OppenheimerFunds is back in the retirement game, but not with target date funds.
The asset manager hopes to make waves in the 401(k) space with Class I mutual fund offerings, a slate of 21 funds that run the gamut from developing markets (ODVIX) to international bonds (OIBIX) to a commodity strategy total return fund (GLVIX). Investors need a minimum of $5 million in assets to participate.
In light of the fee disclosure requirements imposed this year, the firm hopes to attract the eye of employers, plan consultants and advisers with low costs, stripping out 12(b)-1 and shareholder-servicing fees and instead charging a management fee plus administrative expenses of 3 to 6 basis points.
“The goal is to add a little more choice and flexibility when dealing with fee disclosure,” said Kathleen Beichert, senior vice president for retirement marketing at OppenheimerFunds. “Plans are interested in minimizing expenses and there is a call for transparency.”
A number of the funds offered in the I share class have garnered 4- and 5-star ratings from Morningstar, including Oppenheimer Developing Markets I (ODVIX) and Global Opportunities (OGIIX).
“Their best funds are in the global team; that’s their strength,” said David Kathman, senior mutual fund analyst at Morningstar Inc.
OppenheimerFunds brought in Krishna Memani in 2009 to oversee the Core Bond fund and three-year returns reflect the change in leadership. The fund, which is also part of the I-share lineup (OPBIX), returned 9.85% while its benchmark, the Barclays U.S. Aggregate Bond Index, rose 6.24%.
Still, the five-year record, a loss of 1.97% versus the benchmark’s 6.59% gain, reflects the fund’s hard times, Mr. Kathman noted.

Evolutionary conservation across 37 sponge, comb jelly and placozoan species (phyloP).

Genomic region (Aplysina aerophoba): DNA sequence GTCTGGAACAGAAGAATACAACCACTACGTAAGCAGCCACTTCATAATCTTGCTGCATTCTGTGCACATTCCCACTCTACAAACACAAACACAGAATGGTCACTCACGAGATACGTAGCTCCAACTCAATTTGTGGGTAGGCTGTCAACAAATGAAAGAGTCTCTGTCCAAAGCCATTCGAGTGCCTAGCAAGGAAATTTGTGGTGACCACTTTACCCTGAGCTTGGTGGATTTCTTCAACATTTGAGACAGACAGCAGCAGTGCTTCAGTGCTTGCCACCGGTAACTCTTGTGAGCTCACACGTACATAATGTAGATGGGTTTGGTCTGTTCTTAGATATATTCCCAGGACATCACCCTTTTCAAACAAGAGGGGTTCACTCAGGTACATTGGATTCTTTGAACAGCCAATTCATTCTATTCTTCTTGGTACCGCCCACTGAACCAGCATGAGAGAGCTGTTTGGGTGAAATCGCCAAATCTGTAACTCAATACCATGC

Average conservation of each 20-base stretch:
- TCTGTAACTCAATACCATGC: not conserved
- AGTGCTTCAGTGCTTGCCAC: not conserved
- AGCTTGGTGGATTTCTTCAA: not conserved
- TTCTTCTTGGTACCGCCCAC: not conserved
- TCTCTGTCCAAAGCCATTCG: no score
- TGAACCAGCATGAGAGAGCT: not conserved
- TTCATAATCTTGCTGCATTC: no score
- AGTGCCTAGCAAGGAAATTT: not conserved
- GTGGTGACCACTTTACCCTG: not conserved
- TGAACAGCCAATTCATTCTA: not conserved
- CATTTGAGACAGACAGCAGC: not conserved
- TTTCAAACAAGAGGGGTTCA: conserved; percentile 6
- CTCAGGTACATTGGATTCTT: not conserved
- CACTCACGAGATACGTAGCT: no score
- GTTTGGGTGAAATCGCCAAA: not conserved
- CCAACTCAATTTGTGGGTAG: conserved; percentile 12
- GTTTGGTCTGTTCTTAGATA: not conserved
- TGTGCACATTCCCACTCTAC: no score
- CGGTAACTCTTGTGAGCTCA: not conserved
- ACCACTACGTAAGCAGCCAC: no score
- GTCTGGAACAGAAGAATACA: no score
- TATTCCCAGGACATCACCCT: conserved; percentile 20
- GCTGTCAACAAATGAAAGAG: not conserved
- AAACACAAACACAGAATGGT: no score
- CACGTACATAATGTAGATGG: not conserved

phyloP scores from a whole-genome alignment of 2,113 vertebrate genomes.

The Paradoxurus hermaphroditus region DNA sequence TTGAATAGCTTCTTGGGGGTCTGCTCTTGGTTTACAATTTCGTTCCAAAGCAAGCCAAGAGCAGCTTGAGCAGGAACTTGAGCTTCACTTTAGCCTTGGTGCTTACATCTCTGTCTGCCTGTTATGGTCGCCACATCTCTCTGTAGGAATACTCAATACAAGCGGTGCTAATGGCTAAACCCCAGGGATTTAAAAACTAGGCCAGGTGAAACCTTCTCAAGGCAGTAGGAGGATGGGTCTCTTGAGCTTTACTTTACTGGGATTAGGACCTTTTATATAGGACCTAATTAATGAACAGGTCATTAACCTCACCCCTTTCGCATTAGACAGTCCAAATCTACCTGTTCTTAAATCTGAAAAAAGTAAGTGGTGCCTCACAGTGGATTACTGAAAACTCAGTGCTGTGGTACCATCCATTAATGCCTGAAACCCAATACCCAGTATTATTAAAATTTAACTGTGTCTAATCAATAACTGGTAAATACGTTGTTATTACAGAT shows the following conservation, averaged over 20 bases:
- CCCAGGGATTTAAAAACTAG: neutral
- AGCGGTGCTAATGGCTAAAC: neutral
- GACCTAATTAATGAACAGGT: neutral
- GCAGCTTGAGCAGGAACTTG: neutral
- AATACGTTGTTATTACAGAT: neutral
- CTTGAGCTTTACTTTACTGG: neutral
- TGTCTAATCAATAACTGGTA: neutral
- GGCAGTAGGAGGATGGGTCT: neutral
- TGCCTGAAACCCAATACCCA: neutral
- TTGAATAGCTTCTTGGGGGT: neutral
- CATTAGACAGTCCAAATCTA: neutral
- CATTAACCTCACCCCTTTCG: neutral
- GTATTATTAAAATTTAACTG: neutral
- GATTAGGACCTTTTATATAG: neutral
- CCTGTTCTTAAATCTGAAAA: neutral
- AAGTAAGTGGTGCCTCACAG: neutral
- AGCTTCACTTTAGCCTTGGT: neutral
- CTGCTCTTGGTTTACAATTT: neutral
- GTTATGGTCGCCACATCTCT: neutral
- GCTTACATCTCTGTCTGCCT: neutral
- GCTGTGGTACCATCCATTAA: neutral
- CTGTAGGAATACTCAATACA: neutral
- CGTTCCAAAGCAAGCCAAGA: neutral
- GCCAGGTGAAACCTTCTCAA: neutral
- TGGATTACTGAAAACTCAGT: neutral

Getting into plan advisers' good graces could be a challenge.
Many remember the tumult that rocked a number of Section 529 savings plans that featured the Oppenheimer Core Bond Fund in 2008. The fund was listed as a conservative option, but ended up suffering a 36% loss that year, while its peers, on average, lost about 4%. A high-yield offering, Oppenheimer's Champion Income Fund, experienced a nearly 80% decline in 2008, compared with its peers' average loss of 26%.
OppenheimerFunds reached a $35 million settlement with the Securities and Exchange Commission in June after the regulator charged the firm with using derivatives to add to the funds' exposure to commercial-mortgage-backed securities. The SEC alleged that OppenheimerFunds made misleading statements about the funds as they struggled in 2008. The firm paid the penalty without admitting or denying the regulators' findings.
Further, OppenheimerFunds closed its target date fund series earlier this year, as have a handful of other providers, including Goldman Sachs Asset Management and Columbia Management Investment Advisers LLC. At OppenheimerFunds, closing the target date series was part of the firm's reorganization of its retirement programs, an effort begun in late 2011.
Though the firm has bulked up its marketing capabilities with a dozen retirement wholesalers, six internal wholesalers and two managers, industry observers say it'll take strong performance to win back consultants and advisers.
“It's going to take time, and the key is putting up strong numbers. Numbers have a way of overcoming reticence,” said Geoff Bobroff, president of Bobroff Consulting Inc. “To the extent that they're middle-of-the-pack in performance, they'll be dismissed. There are too many good options.”